This isn't about capturing Brady in an ah-ha, j'accuse type moment. We do that too often as journalists. "Ah ha! You said this thing and now explain yourself!!" It's not about getting Brady. It's about holding him accountable for what he said and did. (And I think the same should be done to Kelly, my boyhood idol, in case you think this is a Brady thing). If he deflects the questions or shrugs it off or just wants to talk about football, that’s fine. Brady doesn’t have a responsibility to comment on it. But reporters do have a responsibility to ask the question.

Brady didn't have to have that hat on display in his locker and he didn't have to publicly support trump. But he did. So now that Trump is president and making controversial decisions leading to nationwide protests and a looming constitutional crisis, it's our job to ask him about it.

Failure to do so will make the gap between what's happening in the real world and in Houston feel even greater than it already does.

Remembering The Sports Reporters

This post is going live at 10:30 a.m. on Sunday morning, in honor of The Sports Reporters, which is being canceled.

It’s a show that was a part of my life growing up. Sunday mornings were, in a way, structured around it. Church first thing in the morning, then my paper route, and home by 10:30 a.m. to watch The Sports Reporters. As many people have noted, this was essentially Meet the Press for the sports world. It was the first time, at a national level, that sports writers were given the same kind of stage as TV broadcasters. At the time, the split between print and TV was much more of a hard line than it is today. This was the pre-convergence era. There was a seriousness, a sobriety, about the show. These were serious print journalists talking about the issues of the week.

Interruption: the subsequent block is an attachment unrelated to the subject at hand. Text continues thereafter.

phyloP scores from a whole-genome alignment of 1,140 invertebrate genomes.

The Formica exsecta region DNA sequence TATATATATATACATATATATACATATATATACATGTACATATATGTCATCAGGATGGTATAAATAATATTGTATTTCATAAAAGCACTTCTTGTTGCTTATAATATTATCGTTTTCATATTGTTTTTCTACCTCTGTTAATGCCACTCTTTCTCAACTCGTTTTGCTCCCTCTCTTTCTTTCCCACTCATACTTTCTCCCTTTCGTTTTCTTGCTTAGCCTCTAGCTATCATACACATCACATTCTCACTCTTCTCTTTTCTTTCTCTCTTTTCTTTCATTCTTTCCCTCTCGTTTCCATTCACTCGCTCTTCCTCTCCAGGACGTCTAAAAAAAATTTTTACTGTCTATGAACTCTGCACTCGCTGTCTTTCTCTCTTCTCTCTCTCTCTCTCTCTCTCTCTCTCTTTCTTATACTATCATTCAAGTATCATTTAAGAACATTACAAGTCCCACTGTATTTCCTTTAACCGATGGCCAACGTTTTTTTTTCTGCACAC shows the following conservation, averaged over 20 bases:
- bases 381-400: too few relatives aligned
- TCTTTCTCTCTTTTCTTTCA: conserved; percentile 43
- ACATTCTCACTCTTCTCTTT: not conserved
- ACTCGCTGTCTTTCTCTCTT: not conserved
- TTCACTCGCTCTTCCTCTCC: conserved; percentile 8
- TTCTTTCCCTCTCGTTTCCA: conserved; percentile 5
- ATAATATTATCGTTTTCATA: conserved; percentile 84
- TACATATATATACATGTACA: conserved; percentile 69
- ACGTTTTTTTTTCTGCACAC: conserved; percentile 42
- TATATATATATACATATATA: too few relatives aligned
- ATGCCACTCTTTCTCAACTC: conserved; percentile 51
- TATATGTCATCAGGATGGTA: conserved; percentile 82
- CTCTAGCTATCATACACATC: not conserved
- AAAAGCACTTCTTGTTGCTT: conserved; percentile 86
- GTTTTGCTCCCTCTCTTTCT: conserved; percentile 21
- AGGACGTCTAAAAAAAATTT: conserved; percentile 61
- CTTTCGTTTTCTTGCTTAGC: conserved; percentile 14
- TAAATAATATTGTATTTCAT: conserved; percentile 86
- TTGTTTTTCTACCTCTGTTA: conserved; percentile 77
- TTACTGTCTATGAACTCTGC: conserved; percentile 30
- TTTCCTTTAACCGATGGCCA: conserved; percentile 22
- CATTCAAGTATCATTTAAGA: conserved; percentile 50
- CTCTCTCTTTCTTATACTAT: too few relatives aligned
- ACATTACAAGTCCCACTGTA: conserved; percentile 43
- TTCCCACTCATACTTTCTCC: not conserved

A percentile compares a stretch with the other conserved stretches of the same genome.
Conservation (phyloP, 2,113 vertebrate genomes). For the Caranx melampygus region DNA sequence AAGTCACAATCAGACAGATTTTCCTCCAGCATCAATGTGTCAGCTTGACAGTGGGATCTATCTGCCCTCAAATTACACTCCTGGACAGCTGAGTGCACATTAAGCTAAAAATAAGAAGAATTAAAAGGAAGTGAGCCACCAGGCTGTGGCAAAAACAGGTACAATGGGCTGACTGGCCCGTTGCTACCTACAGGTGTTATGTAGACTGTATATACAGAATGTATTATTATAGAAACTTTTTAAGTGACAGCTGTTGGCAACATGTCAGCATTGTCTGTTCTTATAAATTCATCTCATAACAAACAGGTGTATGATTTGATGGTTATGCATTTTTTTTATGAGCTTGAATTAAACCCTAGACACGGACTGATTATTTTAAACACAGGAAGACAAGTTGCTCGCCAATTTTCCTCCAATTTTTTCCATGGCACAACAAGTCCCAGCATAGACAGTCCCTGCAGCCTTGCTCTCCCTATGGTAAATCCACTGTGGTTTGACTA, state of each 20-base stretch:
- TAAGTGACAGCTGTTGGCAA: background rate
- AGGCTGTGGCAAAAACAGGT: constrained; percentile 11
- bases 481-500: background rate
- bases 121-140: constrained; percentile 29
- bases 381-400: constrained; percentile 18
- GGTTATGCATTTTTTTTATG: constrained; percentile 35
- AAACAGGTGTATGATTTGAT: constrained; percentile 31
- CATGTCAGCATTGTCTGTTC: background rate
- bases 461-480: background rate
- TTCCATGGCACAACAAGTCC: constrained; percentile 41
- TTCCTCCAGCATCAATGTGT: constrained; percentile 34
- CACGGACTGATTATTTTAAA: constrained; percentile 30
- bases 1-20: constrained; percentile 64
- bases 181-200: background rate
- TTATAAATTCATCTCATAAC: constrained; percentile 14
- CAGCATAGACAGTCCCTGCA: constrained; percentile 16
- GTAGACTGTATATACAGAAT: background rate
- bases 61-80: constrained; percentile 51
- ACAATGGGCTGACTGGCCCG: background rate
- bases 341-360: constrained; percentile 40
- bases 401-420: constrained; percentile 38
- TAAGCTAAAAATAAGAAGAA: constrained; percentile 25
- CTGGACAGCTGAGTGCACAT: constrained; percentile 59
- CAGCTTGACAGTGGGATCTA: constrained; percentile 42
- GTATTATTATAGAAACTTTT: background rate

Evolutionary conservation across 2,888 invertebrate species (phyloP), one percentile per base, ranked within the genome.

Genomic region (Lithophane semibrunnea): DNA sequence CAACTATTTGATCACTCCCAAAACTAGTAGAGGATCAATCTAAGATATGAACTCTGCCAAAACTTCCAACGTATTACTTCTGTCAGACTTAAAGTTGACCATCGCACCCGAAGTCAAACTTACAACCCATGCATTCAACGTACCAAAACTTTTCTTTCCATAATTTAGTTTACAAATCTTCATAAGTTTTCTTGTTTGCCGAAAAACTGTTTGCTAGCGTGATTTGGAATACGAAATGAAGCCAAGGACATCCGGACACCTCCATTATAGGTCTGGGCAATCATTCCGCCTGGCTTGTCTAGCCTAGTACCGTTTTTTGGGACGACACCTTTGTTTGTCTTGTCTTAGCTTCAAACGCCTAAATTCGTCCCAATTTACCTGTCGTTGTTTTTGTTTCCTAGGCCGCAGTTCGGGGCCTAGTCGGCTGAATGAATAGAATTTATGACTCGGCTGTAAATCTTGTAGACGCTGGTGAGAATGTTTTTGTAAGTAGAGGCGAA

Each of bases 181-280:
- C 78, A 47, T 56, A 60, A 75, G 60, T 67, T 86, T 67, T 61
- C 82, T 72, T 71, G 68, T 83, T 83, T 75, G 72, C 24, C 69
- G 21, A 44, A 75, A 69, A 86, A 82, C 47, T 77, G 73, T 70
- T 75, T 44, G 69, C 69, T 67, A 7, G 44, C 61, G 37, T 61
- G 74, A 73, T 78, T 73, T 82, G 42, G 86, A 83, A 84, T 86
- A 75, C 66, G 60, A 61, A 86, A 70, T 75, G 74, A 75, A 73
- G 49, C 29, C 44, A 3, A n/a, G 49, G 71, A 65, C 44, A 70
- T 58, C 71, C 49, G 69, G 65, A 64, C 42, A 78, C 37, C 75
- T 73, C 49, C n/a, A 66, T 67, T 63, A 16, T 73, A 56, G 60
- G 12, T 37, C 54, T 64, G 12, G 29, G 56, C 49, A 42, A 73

For people my age, it was an introduction to a generation of sports columnists. There was Mike Lupica, loud and abrasive and full of opinions. There was Mitch Albom, striking a more serious, literary tone. There was Tony Kornheiser and Bob Ryan, big fun personalities. There was Bill Conlin, who even then seemed a little creepy and cranky. In the middle of it all was Dick Schapp — smart, measured, in control. He was replaced by John Saunders, whom I never watched much but was well respected.

The Sports Reporters is an insanely influential show. It was the introduction of sports writers to TV on a national scale. It was the precursor to PTI, Around the Horn, His & Hers, and every columnist on TV show you see. It increased the star power of the sports columnist. There were rarely, if ever, reporters or feature writers on the show. It was a columnist show.